Textual Evidence

Colwell on
Scribal Habits

Excerpt from: E.C. Colwell, "Method in Evaluating Scribal Habits: A study of P45, P66, P75", Studies in Methodology in TC of the NT, (Eerdmans, 1969)

Page Index

Colwell on Scribal Habits: - Haplography:
    Modern Conjectural Changes - and early scribal habits
    Classifying Readings - the correct approach
    The Most Common Errors - Haplography
    Character of Each MS - P45, P66, P75
    Footnotes - observations courtesy of Nazaroo

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Colwell on

Taken from:
E.C. Colwell,
"Method in Evaluating Scribal Habits: A study of P45, P66, P75",
Studies in Methodology in TC of the NT, (Eerdmans 1969)

Headings have been added for clarity and navigation purposes.

Colwell on Scribal Habits

A study of P45, P66, P75

Conjectural Changes and Scribal Habits

"In the last generation we have depreciated [devalued] external evidence of documents [MSS.] and have appreciated [raised the importance of] the internal evidence of readings; but we have blithely assumed that we were rejecting "conjectural emendation" if our conjectures were supported by some manuscripts.

"We need to recognize that the editing of an eclectic text rests upon conjectures. If these conjectures are to be soundly based, they must rest upon transcriptional probability [copyist errors] as well as intrinsic probability [authors' habits].

"If the conjectures as to transcriptional probability are to be soundly based, they must rest upon a knowledge of scribal habits."

"A careful study of what scribes actually did, with a resultant catalogue of readings produced by scribes, is essential for textual criticism." (p. 107)

"The present chapter is an initial step toward meeting the needs which have been mentioned. Its primary purpose is to increase skill in the evaluation of an individual scribe's habits, and thus to increase skill in the evaluation of that manuscript. Also its purpose is to gain knowledge of of the habits of scribes in general - of the processes of corruption - and thus to increase skill in the evaluation of readings. "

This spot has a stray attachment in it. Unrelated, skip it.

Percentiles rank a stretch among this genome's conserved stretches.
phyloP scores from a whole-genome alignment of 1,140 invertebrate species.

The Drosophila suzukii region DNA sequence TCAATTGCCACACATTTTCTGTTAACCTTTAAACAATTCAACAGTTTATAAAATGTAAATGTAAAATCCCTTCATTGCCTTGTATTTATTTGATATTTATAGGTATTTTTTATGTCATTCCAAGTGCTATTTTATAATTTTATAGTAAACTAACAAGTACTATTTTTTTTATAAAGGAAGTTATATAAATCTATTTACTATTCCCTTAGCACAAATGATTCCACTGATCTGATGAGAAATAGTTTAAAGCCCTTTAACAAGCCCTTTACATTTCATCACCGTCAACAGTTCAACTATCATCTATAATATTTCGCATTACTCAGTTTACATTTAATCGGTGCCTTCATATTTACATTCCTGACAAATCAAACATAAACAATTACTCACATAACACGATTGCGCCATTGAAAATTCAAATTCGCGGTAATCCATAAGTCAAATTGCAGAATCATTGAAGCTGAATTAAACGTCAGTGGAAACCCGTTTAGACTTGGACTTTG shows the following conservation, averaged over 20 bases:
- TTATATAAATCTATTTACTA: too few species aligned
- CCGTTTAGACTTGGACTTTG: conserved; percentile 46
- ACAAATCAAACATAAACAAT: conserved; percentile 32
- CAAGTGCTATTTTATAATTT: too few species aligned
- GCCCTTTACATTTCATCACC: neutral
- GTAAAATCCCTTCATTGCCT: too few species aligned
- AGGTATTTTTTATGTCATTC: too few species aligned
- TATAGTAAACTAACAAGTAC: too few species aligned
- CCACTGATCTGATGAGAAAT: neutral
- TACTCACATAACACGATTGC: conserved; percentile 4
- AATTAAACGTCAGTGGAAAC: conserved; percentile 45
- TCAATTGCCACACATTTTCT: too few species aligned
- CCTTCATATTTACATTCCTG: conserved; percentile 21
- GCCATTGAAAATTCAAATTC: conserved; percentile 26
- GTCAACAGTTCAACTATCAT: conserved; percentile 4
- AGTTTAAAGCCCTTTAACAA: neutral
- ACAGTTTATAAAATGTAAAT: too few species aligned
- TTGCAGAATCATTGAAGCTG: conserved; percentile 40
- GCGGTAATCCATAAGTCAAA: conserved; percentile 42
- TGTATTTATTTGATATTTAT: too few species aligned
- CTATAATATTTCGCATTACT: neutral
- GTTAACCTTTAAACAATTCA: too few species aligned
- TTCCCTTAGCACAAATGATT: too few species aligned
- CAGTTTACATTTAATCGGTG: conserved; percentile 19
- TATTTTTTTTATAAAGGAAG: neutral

Singular Readings in Each Manuscript

"The singular readings of P45, P66, and P75 constitute the material for this study. ...this study is restricted to singular readings on the assumption that these readings are the creation of the scribe." (p. 108)

"P66 has 482,
P45 has 275,
P75 has 257 singular readings (not counting) itacisms." (p. 111)

Correct Method for Classification of Readings

"The primary classification of these readings must be based upon their genesis [i.e. what caused them] - not upon formal descriptive categories, nor upon the presence or absence of intention, nor upon the bodily organ responsible for error..."

"...readings were [formerly] classified ...as (a) omission, (b) addition, (c) transposition, or (d) substitution. When classifcation...is based upon these descriptive categories, the student has tacitly assumed knowledge of the original text...not yet attained."

"To speak of omissions, transpositions and the like does not help us to understand the habits of scribes. ... To base a primary classification of readings upon the presence or absence of intention is to anticipate the establishment of probabilities which must be established other ways.

There is always the risk of reading deliberate intention into unintended error." (p. 109-110)

The Most Common Errors: Haplography

"How shall we begin a classification of of the Singular Readings of the manuscripts based upon the nature of the origin of the readings?

Dain in his invaluable manual states that the most frequent scribal errors are:

(1) the leap from the same to the same (homoeoteleuton and homoeoarcton) and,

(2) the omission of short words.

- A. Dain, Les Manuscrits (Paris, 1940), pp. 43 ff

"Our scribes have a worse than average record: